In a rare move Thursday, 62 House Republicans joined with the majority of Democrats to vote down a major piece of farm legislation. The farm bill was expected to pass through the Republican-controlled House, much to Democrats' chagrin. But the bill failed, 195-234, thanks in part to conservative Republicans who didn’t think the bill was conservative enough.
The most notable feature of the bill was a $21 billion dollar cut over 10 years to the Supplemental Nutrition Assistance Program (SNAP), otherwise known as food stamps. The cuts would have ultimately affected 22 million children living in poverty.
Democratic Congressman Joe Crowley said Thursday on msnbc that the failure of the bill was a blow to Republican leadership. “In some respects Republicans are doing us a great service using the farm bill as a platform to demonstrate to the American people how dysfunctional their caucus and their conference is,” Crowley said. “I think it’s a massive failure not only for the Speaker, but for the entire Republican caucus leadership.”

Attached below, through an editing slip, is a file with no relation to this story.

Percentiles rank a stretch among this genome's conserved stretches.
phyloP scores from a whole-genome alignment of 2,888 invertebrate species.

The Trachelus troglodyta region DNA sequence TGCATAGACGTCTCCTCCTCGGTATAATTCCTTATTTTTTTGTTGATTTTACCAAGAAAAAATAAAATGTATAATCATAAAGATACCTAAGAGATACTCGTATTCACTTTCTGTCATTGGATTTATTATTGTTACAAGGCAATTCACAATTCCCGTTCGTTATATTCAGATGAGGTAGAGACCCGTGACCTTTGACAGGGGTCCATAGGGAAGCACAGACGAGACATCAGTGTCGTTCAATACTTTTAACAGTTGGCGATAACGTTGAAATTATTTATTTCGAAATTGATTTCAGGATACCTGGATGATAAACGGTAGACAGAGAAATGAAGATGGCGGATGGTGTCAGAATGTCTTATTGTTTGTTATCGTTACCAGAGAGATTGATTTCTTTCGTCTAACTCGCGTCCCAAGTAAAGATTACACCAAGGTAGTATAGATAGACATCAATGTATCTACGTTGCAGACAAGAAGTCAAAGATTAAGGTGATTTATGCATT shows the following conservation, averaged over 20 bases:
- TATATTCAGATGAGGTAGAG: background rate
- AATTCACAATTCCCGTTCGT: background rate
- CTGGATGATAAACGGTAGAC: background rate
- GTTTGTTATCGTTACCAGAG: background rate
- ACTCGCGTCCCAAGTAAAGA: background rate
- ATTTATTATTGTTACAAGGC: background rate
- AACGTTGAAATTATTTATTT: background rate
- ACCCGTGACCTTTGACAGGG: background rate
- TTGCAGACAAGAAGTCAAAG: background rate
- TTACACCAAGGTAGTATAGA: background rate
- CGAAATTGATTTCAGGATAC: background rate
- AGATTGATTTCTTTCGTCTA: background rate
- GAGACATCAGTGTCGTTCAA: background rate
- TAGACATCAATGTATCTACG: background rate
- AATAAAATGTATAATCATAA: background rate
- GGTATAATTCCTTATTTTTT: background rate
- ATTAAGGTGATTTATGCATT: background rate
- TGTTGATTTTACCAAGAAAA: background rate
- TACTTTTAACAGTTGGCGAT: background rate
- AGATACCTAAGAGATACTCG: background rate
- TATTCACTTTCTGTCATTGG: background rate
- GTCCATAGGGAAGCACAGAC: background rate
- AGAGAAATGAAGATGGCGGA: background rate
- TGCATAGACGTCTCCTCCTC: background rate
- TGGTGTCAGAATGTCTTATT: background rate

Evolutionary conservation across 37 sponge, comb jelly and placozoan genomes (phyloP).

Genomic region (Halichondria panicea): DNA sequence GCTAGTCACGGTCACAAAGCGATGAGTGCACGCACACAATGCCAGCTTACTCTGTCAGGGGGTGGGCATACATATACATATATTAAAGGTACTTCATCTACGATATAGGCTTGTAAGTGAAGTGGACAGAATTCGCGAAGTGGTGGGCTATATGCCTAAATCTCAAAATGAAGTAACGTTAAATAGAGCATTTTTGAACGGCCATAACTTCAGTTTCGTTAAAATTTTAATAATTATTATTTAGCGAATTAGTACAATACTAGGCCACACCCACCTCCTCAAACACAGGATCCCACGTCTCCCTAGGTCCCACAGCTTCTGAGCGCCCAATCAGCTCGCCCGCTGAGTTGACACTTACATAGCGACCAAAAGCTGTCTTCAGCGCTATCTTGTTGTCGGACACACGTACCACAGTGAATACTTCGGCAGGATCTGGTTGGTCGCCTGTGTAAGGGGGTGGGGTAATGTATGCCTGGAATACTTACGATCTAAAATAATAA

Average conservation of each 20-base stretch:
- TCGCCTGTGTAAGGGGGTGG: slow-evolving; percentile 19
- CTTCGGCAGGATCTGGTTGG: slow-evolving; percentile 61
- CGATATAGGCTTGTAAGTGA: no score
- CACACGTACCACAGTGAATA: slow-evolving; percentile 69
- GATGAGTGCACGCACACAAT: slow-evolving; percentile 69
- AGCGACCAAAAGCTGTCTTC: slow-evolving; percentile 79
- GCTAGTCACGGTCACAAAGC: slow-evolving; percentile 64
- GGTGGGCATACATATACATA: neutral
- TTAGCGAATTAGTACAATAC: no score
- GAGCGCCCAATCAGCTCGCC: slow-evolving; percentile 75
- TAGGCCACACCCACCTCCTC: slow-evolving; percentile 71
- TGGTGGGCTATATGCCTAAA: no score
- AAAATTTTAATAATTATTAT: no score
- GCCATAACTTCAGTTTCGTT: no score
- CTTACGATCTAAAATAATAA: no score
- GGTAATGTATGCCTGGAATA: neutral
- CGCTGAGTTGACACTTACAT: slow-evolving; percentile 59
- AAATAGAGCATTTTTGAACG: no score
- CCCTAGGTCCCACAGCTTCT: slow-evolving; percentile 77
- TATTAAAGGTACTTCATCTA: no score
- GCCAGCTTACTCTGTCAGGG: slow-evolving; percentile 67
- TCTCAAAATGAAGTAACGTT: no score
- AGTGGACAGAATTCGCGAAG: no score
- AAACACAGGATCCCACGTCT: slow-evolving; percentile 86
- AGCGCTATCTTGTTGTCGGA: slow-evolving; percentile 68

He added, “I think that there’s elements of racism involved in some of those comments and I think a disdain for poor people and for working people in this country, that’s what I think was coming across.”
Crowley also took issue with Donny Ferguson, the communications director and agriculture policy adviser for Texas Rep. Steve Stockman, who took the 'SNAP Challenge,' which asked individuals to feed themselves on $31.50 a week. Stockman's office claimed Ferguson "beat" the challenge and even had money left over.
"Based on my personal experience with SNAP benefit limits we have room to cut about 12 percent more," Ferguson said of the challenge.
Crowley's response: “If you go through the entire list of what was purchased, and to say it was lacking in nutrition was an understatement, it’s a mockery…It’s making a mockery of those children who need food stamps to ensure they get the nutrition that they need in order to succeed in school and in life. He wanted to make a mockery of the people who use food stamps, and I think that’s wrong.”